NUTRITN 372 Writing in Nutrition
Recommended Databases for Your Lit Review
Finding Full Text & Interlibrary Loan
When you find an article you want, you can click on the UMass search button to get the full text.
The UMass search button connects to a tool that will find the full text online if it is available in any of the databases UMass has access to.
- It will also search the library catalog to see if the library has it in print.
If an article or book is unavailable at UMass Amherst, you can get it using our Interlibrary Loan service. There will be a link to Request this resource through Interlibrary Loan on the window that opens after you click the UMass search button.
- Here's a screenshot as an example of you might see after clicking the UMass search button.
More about Interlibrary Loan
To log into Interlibrary Loan use your UMass NetID and password (same as what you use for SPIRE and Moodle or Blackboard).
The first time you use Interlibrary Loan, you will be prompted to fill out a profile form, so we know who you are and how to contact you when your item arrives.
- NOTE: In the Delivery Preferences section of the profile form, you must choose a Loan Delivery Method and a Pickup Location. All article requests are delivered electronically, so these options do not apply to articles.
After completing the profile, you should then see a pre-populated article request form. Make sure all the required fields are completed (sometimes they don't all transfer to the form), then submit it and usually in 1-2 business days you'll get an email that your article has arrived! The email will include a link into the Interlibrary Loan system, where your article PDF will be available to print or download.
Is the journal Peer Reviewed?
Many of your assignments will require you to locate articles from Peer Reviewed journals. Some databases include an option to limit your search results to only articles from peer reviewed journal.
Other databases, like PubMed, do not. There are several ways you can find out if a journal is peer reviewed.
One of the easiest ways is to look the journal title up using the eJournals link on the UMass Amherst Libraries home page. Above the journal title, it will say peer reviewed if it is.Or, you can look it up in the Ulrich's database (linked below). Peer reviewed (also called refereed) journals will have this symbol next to the title:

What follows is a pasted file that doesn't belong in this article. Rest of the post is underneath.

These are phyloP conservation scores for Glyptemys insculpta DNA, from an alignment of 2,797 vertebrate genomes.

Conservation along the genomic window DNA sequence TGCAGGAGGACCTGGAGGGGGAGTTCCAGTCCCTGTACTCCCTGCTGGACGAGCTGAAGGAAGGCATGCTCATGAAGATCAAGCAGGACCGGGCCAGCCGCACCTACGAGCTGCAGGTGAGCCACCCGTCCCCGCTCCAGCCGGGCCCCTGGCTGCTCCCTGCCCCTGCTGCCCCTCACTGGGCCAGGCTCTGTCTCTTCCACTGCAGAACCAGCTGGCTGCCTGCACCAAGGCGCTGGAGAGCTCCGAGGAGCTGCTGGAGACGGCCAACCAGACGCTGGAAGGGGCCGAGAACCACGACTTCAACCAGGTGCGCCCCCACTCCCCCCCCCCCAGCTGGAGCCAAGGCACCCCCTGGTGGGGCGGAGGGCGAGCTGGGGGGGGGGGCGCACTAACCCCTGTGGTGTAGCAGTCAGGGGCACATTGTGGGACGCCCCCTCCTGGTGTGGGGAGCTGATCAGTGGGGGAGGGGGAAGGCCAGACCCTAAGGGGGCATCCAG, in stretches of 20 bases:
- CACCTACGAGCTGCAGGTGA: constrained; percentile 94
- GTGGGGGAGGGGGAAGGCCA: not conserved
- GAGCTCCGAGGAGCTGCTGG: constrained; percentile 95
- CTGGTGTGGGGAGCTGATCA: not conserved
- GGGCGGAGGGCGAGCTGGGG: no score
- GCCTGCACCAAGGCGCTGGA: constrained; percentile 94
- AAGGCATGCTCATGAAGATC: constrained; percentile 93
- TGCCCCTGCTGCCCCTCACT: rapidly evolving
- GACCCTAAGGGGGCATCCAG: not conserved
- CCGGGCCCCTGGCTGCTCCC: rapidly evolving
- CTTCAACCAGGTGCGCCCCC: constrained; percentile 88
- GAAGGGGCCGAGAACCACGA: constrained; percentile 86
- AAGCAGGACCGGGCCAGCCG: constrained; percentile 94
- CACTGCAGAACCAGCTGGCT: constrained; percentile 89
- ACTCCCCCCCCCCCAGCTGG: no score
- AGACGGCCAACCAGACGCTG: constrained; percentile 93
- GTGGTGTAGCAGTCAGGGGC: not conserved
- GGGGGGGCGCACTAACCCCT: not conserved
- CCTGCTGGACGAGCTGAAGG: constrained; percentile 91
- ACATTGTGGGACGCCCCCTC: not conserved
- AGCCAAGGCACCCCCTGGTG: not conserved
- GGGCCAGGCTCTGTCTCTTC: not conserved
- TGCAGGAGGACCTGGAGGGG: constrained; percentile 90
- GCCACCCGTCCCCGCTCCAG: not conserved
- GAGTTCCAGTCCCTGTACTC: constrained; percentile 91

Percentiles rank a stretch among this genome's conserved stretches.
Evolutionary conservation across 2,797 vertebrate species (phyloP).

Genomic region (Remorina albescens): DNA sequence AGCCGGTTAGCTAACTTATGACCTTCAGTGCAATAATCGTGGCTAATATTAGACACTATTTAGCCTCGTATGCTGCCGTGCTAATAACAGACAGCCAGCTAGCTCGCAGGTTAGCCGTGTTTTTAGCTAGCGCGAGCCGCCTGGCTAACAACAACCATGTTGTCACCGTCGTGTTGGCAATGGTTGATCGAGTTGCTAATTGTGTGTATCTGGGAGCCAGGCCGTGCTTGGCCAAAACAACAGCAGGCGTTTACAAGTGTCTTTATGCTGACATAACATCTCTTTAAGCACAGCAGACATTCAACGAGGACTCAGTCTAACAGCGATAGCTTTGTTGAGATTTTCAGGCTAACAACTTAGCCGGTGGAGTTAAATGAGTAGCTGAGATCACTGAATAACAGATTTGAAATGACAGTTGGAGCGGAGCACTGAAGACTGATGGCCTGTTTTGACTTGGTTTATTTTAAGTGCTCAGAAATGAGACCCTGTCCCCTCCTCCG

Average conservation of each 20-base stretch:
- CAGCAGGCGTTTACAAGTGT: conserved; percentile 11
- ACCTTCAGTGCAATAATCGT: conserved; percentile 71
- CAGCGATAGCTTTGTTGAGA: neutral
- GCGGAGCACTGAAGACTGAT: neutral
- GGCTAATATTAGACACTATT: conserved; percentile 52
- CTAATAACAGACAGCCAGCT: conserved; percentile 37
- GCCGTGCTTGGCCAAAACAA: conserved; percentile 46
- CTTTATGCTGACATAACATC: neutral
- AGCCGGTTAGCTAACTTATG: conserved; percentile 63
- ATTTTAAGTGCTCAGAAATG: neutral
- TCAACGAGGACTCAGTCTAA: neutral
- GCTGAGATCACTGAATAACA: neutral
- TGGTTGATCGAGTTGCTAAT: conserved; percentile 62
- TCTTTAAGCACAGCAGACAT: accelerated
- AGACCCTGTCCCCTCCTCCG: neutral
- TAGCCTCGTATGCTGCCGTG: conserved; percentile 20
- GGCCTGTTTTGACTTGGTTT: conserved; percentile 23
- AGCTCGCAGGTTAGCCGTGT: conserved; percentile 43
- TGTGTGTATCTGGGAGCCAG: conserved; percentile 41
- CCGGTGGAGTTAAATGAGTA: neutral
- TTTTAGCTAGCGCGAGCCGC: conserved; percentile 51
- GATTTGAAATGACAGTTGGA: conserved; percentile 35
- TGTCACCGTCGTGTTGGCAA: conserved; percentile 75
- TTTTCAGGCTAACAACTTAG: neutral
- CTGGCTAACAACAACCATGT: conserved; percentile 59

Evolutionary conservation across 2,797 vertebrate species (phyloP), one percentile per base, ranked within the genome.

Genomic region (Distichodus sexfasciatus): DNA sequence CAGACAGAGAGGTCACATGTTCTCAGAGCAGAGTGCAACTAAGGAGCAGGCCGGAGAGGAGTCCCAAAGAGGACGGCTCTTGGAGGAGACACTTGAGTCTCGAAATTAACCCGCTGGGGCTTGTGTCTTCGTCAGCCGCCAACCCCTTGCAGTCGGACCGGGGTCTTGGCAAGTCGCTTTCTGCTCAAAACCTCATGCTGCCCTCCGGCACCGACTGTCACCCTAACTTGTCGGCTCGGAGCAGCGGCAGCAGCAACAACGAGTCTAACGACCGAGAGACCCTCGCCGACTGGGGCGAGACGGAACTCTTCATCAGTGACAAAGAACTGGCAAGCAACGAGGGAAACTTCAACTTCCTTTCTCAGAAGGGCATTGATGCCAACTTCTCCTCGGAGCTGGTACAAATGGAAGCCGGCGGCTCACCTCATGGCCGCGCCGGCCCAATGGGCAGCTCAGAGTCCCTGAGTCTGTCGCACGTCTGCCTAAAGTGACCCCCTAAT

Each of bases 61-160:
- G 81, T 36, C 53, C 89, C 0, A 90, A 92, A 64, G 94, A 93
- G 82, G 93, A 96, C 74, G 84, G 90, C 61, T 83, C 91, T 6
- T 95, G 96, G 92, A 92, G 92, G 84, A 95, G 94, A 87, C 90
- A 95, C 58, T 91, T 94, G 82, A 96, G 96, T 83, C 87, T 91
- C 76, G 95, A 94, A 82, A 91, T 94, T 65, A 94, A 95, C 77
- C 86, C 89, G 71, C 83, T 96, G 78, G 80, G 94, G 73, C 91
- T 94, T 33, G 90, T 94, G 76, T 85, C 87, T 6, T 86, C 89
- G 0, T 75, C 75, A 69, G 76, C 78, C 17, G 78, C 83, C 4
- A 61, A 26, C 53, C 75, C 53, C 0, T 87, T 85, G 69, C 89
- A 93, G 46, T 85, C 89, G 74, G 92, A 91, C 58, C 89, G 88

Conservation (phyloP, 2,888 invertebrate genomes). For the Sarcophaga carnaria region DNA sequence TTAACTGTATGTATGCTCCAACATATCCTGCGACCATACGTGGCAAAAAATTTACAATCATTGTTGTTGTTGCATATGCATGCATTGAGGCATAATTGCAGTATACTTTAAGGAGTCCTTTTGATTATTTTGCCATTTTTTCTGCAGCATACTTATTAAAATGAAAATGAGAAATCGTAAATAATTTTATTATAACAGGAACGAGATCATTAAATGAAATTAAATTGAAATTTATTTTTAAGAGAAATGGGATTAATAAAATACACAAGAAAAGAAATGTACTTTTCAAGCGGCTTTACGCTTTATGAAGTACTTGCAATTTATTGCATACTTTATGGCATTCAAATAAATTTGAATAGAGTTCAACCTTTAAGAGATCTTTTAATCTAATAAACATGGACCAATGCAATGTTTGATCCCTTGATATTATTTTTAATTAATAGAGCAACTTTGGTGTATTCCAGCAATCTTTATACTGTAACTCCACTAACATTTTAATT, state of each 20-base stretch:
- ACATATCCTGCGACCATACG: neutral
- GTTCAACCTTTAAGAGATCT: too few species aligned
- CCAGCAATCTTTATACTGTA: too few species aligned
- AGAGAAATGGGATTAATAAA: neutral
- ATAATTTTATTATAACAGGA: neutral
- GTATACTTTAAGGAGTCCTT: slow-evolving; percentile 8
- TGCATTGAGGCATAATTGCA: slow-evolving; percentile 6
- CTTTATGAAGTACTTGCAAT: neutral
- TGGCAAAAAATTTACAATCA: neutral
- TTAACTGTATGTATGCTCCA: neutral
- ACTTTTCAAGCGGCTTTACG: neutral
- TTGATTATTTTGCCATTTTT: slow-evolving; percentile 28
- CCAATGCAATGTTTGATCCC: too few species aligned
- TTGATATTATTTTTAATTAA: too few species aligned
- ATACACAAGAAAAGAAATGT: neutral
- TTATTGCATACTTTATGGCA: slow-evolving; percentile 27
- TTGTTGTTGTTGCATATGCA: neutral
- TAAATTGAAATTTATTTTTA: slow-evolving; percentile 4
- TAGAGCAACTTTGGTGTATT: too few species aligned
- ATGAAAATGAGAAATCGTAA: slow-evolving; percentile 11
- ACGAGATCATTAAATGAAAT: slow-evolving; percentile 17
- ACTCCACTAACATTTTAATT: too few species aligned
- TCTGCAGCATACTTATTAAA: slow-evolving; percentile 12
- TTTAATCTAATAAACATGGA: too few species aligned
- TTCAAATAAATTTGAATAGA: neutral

Accessing Age Group Filters in PubMed
How to Read a Scientific Article
When you read a scientific article, you do not want to read it straight through in order - at least not on the first time through. There are different ways to go through an article.
Here is how I usually approach scientific articles to get a basic understanding of what the article is about:
- I read the title and abstract to identify articles of interest.
- I look at the authors and their affiliations, as well as funding disclosures to look for potential slants or biases.
- Next, I skip to the last paragraph of the Introduction, where the authors typically state what they plan to do in their study and their objectives.
- Then, I skim through the Methods (sometimes called Materials & Methods) and Results sections, focusing on the charts, images, and tables to get a basic understanding of what they did and what they measured.
- The Discussion/Conclusion section is what I read through after that, to get an understanding of whether the authors felt they met their objectives and what it means. In this section, they should mention limitations of their study and possibly suggest next steps for research.
- If I still want to know more, I go back and read through the full Introduction, Methods, and Results sections.
- Last Updated: Feb 19, 2024 1:04 PM
- URL: https://guides.library.umass.edu/nutritn372
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